Who bought the restaurant and got rich because of McDonald's

Stagnant water in a discarded McDonald's plastic cup (Visviva)

Together with Walt Disney, - both were still snot-nosed - Ray Kroc worked his age up to become an American Red Cross driver to be deployed in World War I in Europe. They were only 15 but claimed to be 17 years old. After being trained in Connecticut as a driver, he would leave for Europe.

"He hoped to travel to Europe and help soldiers who had been hurt in battle. However, the war ended before Ray could go overseas," wrote Joanne Mattern in Ray Kroc: McDonald's Restaurants Builder.

Kroc had returned to school for several months. He later became a ribbon seller during the day and played the piano for a jazz band in a dance hall in Michigan at night.

In 1919, Kroc, who was 17 years old, met Ethel Fleming, the daughter of a hotel owner in Paw Paw Lake, Michigan. They fell in love and married in 1922. After marriage, they both moved to Chicago.

The birth of Marilyn, their daughter, made Kroc even harder to earn money by working as a salesman for Lily-Tulip Cup Corporation. In his office, he became the best salesman. He also continued to play the piano and became a music director on a Chicago radio.

The world's largest "paper" cup standing about 68-feet tall in front of what was once the Lily-Tulip manufacturing company, later Sweetheart Cup Company, which is actually made of poured concrete (MissionInn.Jim)

In 1925, Kroc and his family moved to Fort Lauderdale, Florida, and became a real estate marketeer. But sales were only good in the first year. In the following year, his achievement decreased, so he had to find a side by playing the piano at a club in Florida.

Because of his wife's longing for Chicago, they went back there. Lily-Tulip Cup Corporation hired him again, and Kroc took the position of regional sales manager. After getting the position, he left due to a cut in employee salaries when sales of paper cups dropped. Kroc then worked for Earl Prince, the owner of Prince Castle which produced Multimixer.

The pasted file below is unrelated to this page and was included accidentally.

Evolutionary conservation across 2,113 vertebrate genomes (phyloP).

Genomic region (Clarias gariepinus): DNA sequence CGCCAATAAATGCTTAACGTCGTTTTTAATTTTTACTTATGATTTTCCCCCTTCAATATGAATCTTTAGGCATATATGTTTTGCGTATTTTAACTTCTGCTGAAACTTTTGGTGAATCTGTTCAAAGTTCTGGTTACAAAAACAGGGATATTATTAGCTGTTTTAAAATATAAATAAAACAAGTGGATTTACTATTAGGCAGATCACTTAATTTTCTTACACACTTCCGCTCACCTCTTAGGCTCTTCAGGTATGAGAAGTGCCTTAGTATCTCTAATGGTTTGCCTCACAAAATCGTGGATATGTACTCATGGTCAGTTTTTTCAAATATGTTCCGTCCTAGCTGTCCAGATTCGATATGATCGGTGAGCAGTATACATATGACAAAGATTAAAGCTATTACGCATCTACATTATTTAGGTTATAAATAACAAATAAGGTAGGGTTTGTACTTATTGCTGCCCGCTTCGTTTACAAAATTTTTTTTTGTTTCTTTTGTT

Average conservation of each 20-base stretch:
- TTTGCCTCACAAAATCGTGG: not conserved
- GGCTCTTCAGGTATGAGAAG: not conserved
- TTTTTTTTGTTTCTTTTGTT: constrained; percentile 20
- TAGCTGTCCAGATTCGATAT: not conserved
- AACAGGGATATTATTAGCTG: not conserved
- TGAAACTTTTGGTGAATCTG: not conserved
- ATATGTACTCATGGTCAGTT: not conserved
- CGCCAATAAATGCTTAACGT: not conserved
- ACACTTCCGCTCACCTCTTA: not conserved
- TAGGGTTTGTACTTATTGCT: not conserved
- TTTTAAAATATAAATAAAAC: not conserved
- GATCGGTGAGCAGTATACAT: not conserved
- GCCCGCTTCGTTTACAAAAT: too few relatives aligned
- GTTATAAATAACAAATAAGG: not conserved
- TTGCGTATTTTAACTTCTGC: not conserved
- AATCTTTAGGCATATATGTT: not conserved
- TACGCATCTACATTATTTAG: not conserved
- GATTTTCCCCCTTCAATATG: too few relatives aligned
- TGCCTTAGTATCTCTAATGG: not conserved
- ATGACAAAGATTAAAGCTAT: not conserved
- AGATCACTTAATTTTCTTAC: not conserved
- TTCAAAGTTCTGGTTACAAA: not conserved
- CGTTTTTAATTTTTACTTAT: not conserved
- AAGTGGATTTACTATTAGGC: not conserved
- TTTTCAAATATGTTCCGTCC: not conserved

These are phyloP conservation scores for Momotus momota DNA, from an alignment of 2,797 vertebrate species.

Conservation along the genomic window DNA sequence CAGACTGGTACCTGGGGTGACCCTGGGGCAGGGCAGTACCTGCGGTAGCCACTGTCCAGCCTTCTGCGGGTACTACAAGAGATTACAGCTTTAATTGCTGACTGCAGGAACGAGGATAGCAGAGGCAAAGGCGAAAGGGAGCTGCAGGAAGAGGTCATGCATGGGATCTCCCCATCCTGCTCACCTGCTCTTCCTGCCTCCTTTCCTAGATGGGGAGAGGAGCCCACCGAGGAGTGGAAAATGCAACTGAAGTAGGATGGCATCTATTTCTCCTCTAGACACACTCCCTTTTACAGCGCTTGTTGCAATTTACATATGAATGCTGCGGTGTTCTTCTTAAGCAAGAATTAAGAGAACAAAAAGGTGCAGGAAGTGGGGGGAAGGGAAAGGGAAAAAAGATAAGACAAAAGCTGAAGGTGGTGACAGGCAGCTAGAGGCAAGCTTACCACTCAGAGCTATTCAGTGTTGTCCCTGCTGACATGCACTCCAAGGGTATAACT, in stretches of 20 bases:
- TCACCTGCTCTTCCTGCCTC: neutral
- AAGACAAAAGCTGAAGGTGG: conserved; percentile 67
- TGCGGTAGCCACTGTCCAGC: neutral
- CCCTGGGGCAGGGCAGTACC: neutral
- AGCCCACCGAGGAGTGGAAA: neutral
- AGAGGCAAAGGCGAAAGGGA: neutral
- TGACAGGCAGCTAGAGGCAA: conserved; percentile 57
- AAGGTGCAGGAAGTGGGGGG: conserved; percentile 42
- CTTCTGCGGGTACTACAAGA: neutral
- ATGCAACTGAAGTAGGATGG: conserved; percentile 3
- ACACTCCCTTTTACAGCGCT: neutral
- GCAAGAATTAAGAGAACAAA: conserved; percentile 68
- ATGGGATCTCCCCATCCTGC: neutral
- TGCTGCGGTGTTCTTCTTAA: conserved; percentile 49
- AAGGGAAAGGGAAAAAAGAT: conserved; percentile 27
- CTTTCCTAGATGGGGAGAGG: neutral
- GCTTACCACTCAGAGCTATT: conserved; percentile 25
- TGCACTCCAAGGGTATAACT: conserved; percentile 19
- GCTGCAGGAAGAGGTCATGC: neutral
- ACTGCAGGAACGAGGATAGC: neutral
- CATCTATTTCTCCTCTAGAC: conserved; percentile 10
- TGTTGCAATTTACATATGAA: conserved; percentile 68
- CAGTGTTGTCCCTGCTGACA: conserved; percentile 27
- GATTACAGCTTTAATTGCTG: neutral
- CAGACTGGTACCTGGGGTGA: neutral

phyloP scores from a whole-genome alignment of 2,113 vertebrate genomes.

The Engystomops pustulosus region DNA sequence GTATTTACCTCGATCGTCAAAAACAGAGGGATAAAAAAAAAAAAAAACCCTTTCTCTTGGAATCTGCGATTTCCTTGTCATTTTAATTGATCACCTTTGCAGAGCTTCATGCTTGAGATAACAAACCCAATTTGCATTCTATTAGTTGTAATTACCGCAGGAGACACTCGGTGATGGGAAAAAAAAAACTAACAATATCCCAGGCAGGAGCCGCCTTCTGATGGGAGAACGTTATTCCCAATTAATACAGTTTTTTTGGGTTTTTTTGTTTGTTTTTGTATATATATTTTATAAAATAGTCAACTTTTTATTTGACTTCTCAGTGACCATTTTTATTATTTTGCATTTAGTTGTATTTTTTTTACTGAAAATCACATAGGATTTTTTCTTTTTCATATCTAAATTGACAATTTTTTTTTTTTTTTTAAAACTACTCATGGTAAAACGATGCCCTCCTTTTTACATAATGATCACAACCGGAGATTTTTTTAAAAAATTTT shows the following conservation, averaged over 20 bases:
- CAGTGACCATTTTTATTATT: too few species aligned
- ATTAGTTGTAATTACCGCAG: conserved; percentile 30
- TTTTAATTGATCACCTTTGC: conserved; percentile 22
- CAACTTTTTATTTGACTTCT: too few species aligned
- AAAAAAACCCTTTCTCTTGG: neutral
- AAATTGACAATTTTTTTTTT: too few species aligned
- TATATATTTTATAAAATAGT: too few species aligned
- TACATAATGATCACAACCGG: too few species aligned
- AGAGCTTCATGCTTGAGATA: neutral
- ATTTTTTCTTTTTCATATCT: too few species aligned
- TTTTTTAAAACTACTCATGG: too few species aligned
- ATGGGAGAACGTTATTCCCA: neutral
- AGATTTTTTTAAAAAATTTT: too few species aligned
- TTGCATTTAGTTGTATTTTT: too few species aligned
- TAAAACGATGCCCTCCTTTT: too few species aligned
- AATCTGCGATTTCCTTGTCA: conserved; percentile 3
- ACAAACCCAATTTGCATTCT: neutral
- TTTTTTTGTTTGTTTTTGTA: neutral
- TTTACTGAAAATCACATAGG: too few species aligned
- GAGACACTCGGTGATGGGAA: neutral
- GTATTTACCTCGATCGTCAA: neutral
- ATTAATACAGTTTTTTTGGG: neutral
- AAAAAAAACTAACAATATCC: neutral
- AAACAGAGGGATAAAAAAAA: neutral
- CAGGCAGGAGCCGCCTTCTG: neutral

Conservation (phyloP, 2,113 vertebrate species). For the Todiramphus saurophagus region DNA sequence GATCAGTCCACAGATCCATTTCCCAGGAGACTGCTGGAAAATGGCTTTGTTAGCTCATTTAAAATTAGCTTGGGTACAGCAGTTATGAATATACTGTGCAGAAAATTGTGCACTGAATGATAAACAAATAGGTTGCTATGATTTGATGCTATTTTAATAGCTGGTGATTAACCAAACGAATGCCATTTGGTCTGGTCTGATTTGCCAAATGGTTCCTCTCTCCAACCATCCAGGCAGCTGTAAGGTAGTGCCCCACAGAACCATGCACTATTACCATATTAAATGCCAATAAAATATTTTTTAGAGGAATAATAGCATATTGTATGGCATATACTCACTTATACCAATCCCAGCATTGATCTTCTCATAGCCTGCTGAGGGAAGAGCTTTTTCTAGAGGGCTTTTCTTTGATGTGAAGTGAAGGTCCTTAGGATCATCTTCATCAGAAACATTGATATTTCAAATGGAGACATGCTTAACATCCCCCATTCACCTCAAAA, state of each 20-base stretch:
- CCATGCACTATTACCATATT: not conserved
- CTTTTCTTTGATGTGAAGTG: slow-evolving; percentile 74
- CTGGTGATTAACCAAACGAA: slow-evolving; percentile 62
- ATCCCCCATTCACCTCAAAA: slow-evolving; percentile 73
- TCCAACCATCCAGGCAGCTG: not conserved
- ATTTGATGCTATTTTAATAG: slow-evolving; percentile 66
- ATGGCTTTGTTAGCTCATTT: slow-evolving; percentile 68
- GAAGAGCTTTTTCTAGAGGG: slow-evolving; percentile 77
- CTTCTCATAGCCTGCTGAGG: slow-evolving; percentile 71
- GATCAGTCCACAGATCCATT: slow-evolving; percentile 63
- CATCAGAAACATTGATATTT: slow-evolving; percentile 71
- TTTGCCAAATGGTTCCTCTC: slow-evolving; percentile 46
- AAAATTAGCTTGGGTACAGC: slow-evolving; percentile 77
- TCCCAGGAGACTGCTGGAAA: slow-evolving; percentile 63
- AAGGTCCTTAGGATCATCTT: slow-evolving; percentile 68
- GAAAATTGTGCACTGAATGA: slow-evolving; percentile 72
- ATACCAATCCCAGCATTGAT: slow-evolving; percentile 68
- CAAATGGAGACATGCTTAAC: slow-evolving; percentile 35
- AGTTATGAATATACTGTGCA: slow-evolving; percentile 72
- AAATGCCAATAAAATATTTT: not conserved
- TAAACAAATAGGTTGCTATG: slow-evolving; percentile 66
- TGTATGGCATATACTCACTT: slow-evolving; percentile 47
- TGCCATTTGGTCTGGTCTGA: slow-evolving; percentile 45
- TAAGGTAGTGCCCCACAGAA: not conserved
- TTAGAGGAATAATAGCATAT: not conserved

When Ray Kroc worked as a salesman, two brothers Richard and Maurice McDonald were tired of working as handymen. They both worked at Motion-Picture studios. With the money they had, both of them opened a small stand that sold hot dogs in 1937 in Monrovia, California.

In 1940, they both opened McDonald's Bar-B-Que restaurant on West 14th and 1398 North E Streets, San Bernardino, California. It was a drive-in restaurant. Initially, the American menu that they sold was quite a lot, but then only nine left, including milkshake. In October 1948, their restaurant was closed but reopened on December 12.

Apparently, Kroc's Multimixer's biggest customer was a restaurant owned by the McDonald brothers in San Bernardino. He took the time to look at the restaurant in 1954. He flew to California and was immediately astonished by the concept of self-service operation.

Logo from 1948 until 1953 (McDonald's)

Then, he chatted with the two restaurant owners. According to Kroc, the fast-food restaurant could be developed. However, the two brothers were satisfied with what they had made. "See that big white house with the wide front porch?" Maurice pointed out, as Kroc wrote in Grinding It Out: The Making of McDonald's, "That's our home and we love it."

The two siblings were younger than Kroc. Maurice was 52, - Kroc was a month older - and his younger brother was 45. They did not really want to rake in much more money. They just want to enjoy their lives with the restaurant they had. They were only founders and not sellers who want their products to spread across the world like Ray Kroc.

Kroc's interest in the McDonald brothers' restaurant was continued by opening a restaurant and establishing McDonald's Corporation in Des Plaines, Illinois, on April 15, 1955, exactly today 65 years ago.

The company began selling the restaurant franchise. To increase company profits, Ray Kroc founded McDonald's Franchise Realty Corp. to buy lands and sell them to franchisees on credit.

Having partnered since 1954, in 1961, Ray Kroc bought McDonald's rights from Richard and Maurice for 2.7 million dollars. Then, the McDonald brothers really retired from the historic restaurant business.

McDonald's then also made a change. The Speedee mascot, the figure of a burger and sandwich cook with a chef's hat disappeared and changed to Ronald McDonald in 1963. Two years later, McDonald's entered the stock market. Ray Kroc later became successful and wealthy as the McDonald's CEO.


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